Transhumanism: what is it and what does it consist of?

Improving humanity through technology? This is one of the ideas behind transhumanism, a cultural and ideological movement that advocates perfecting the physical and intellectual capacities of human beings through technology and science, and questions the limits of humanity itself, such as life extension.

Main characteristics of transhumanism.

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According to this theory, human evolution is contingent on digital transformations. This thinking also affects social questions such as the future of democracy or the diverse relations of each culture. 

What is the meaning of transhumanism? 

Transhumanism, or h+, is a philosophical current that began to take shape in the middle of the 20th century, and its main objective is to enhance and improve all human faculties, both physical and cognitive.  It even aspires to eliminate the biological limits of humanity through technological implantation in the organism.

This philosophy affirms that the human being can be subjected to all kinds of physical modifications using science and technology, in order to gradually improve the human species, which has made it one of the main topics of philosophical debate in recent decades, as experts in this field such as Francis Fukuyama have pointed out. While there are other philosophers who speak of transhumanism as a utopia. 

Origin and history of this trend

The English biologist and philosopher Julian Huxley originated the concept of transhumanism in 1957. In his essays of the same name, he referred to the way in which man could be improved through social and cultural transformation. Over time, however, the movement adapted the theory by focusing on technology.  

Julian Huxley gave the concept its name, but the real theoretical development came in the late 20th century. Futurologist F.M. Esfandiary, in 1960, began to lecture on new ways of conceiving man, at which time technology was introduced as an evolutionary tool, giving way to today’s posthumanism and transhumanism. 

Some time later, in 1980, the University of California became the meeting place for the first transhumanists. As early as 1986, the theologian Eric Drexler published the book “Machines of Creation: The Future Age of Nanotechnology”. The first discussions on nanotechnology and molecular assembly took shape in this book. Thus, in 1988, the World Transhumanist Association, founded by Nick Bostrom and David Pearce, was established. 

Main characteristics of transhumanism 

Firstly, this theory bases human evolution on technology. Therefore, man can only improve, increase and enhance his physical and cognitive qualities if he adopts technological and scientific advances in his organism, such as nanotechnology, genetic engineering, cybernetics, artificial intelligence and machine learning. 

On the other hand, there is no limit to this theory. Consequently, experts who base their knowledge on this philosophy claim that humans can change, dominate and override natural events such as old age, guilt, suffering and even death. Furthermore, they believe that man can transform his morphology, choosing between various options for the propagation of the species. Some of the transhumanists go so far as to talk about the possibility of leaving aside the human body by transferring all the “information” contained in each individual into a computer.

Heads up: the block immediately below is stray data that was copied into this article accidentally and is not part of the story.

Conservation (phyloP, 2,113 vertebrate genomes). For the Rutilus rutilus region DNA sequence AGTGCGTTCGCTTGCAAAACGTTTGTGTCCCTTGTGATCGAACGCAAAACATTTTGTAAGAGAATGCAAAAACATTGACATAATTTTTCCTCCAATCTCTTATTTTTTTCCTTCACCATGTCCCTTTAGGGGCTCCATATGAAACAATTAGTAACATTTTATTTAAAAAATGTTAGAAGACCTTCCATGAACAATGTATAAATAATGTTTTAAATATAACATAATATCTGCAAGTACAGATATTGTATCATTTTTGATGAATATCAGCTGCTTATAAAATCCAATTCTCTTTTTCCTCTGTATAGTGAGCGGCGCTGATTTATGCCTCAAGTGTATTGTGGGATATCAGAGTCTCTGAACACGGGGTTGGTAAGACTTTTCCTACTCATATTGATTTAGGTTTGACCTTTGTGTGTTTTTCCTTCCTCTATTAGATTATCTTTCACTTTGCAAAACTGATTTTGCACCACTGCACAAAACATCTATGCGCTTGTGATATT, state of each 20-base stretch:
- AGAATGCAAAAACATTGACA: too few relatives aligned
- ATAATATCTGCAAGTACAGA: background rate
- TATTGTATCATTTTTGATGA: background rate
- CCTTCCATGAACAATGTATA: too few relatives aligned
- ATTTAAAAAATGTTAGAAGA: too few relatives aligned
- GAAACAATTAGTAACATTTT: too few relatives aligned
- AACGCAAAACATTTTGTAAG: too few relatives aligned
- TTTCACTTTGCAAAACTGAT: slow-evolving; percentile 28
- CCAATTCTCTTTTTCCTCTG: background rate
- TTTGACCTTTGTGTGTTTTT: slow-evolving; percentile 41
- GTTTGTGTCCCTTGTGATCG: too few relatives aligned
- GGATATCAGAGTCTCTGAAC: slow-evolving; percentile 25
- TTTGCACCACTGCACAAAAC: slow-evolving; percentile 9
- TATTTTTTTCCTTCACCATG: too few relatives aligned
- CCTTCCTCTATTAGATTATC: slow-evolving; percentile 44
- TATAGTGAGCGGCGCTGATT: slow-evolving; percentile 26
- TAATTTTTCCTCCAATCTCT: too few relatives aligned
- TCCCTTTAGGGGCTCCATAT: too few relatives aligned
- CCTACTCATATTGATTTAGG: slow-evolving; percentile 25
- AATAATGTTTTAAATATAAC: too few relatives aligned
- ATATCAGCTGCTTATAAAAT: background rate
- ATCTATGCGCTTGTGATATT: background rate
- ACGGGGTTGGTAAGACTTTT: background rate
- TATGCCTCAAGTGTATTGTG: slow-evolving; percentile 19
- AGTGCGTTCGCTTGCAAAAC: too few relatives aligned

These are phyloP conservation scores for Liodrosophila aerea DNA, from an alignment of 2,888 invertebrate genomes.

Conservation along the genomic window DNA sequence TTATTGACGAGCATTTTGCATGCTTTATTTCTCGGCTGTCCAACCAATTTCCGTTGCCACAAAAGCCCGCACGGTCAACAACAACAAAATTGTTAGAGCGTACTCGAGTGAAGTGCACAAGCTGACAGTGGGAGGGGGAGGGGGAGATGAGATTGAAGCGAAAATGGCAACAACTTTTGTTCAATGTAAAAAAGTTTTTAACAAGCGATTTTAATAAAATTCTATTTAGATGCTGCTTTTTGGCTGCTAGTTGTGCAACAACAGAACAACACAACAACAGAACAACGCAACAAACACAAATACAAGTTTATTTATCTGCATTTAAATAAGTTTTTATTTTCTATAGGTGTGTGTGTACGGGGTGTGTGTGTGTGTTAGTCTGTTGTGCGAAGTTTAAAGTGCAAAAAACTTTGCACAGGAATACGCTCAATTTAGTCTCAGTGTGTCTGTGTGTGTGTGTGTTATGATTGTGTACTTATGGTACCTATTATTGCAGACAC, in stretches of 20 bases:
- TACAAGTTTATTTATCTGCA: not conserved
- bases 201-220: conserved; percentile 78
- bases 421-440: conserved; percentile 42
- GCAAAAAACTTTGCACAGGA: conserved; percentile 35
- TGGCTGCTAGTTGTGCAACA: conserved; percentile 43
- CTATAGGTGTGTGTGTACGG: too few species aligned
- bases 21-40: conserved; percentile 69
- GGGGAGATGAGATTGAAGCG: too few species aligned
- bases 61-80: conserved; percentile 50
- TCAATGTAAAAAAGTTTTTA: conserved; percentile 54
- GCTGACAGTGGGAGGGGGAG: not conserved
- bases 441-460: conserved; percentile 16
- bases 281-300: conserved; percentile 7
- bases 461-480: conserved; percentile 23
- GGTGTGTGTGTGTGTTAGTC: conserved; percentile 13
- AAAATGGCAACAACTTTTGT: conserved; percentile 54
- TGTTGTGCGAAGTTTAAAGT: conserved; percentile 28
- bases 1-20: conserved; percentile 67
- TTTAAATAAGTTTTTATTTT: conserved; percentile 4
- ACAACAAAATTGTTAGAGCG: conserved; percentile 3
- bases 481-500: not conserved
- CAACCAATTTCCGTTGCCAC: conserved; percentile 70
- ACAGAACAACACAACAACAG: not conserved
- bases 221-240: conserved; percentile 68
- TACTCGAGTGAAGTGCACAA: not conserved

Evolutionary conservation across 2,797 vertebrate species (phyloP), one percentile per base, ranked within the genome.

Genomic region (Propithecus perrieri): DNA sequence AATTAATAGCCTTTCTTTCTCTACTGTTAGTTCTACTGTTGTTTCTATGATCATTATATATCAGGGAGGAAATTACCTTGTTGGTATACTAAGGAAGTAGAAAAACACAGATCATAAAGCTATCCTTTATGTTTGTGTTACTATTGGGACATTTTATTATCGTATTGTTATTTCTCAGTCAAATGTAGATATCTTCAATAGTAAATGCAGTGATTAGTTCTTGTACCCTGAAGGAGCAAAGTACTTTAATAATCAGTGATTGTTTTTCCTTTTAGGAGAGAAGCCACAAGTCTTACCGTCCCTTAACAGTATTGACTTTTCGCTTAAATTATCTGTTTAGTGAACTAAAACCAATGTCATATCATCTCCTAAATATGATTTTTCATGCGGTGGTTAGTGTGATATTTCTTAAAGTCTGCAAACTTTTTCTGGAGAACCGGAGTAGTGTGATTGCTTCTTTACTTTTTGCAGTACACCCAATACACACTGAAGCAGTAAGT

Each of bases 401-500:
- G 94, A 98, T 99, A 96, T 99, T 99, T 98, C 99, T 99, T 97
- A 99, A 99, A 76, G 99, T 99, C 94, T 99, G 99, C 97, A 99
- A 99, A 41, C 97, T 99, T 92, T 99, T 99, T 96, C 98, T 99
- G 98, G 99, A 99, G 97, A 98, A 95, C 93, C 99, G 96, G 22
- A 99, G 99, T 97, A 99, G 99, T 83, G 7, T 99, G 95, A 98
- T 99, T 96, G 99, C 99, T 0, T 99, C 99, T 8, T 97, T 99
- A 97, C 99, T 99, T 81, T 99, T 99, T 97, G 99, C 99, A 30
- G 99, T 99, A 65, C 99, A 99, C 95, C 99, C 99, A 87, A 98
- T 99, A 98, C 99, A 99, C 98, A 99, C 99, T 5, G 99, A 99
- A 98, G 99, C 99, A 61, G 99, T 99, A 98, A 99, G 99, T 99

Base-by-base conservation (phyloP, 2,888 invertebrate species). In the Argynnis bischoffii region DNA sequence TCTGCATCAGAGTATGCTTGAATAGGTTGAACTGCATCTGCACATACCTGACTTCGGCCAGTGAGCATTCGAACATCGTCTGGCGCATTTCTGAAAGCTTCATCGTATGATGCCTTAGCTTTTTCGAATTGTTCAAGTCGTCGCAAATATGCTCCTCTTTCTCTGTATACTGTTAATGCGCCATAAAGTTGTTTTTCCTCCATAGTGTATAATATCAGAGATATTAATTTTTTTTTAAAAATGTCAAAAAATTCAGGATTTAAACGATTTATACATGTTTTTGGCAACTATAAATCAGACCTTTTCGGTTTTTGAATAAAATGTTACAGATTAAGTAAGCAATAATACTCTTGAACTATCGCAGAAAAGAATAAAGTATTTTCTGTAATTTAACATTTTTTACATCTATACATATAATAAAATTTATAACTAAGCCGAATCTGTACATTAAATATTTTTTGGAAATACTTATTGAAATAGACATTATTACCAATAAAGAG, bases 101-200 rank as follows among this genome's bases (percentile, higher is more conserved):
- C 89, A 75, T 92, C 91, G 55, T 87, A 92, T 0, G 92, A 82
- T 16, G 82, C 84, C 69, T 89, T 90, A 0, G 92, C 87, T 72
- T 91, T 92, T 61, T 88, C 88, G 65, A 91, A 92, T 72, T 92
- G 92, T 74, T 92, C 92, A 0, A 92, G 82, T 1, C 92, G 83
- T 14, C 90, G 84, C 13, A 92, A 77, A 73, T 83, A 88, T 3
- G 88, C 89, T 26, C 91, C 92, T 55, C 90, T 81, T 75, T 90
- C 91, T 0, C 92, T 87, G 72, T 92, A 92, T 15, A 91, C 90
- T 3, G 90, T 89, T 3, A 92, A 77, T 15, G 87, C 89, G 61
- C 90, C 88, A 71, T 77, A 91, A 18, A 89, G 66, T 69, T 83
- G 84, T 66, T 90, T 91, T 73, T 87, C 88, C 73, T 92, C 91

This thinking is only concerned with the future, leaving aside the past and the present. It also attempts to overcome cognitive aspects such as social skills, memory, concentration and intelligence, and physical aspects such as death. 

Advantages and disadvantages of transhumanism 

This philosophy has a number of advantages. Primarily, the use of technology can enhance human intelligence, senses and learning. In this sense, this current seeks to mitigate the defects of people and, therefore, the human being can be perfected to unimaginable limits. 

Thanks to technological development, the human body becomes more resistant to disease, thus prolonging life. This also has an effect on the slowing down of ageing. 

It is also important to mention the disadvantages. First of all, man can lose his whole human identity. In addition, technology can lead to inequalities between countries and continents, increasing the digital divide and the possibility of social conflicts. On the other hand, the debate concerning moral, judicial and ethical laws arises, generating social confusion. 

Examples of transhumanism 

There are already uses of technology that provide examples for understanding transhumanism. These are some of the most relevant: 

  • Gene therapies. Gene therapies are a type of treatment, many of them experimental, that use the transfer of a patient’s cellular genes to cure a particular disease. The main objective of this science is to modify the patient’s genetic data in order to restore normality. 
  • AI-powered prosthetic implants. Artificial intelligence helps doctors determine the best location for incision and placement of implants. It also helps to design prostheses that improve patients’ biomechanical problems.  
  • Nanotechnology. Matter is manipulated on an atomic scale to create new structures, materials and devices. This technology has already led to major breakthroughs, particularly in renewable energy, materials production and medicine, including some cancer treatments. 
  • Organ cloning. In the field of organ and tissue cloning, different processes are being developed on the same technical basis: reproductive and therapeutic cloning. The former seeks to reproduce an individual and the latter seeks, from stem cells, to create those organs and tissues that are compatible with the genetic donor. 


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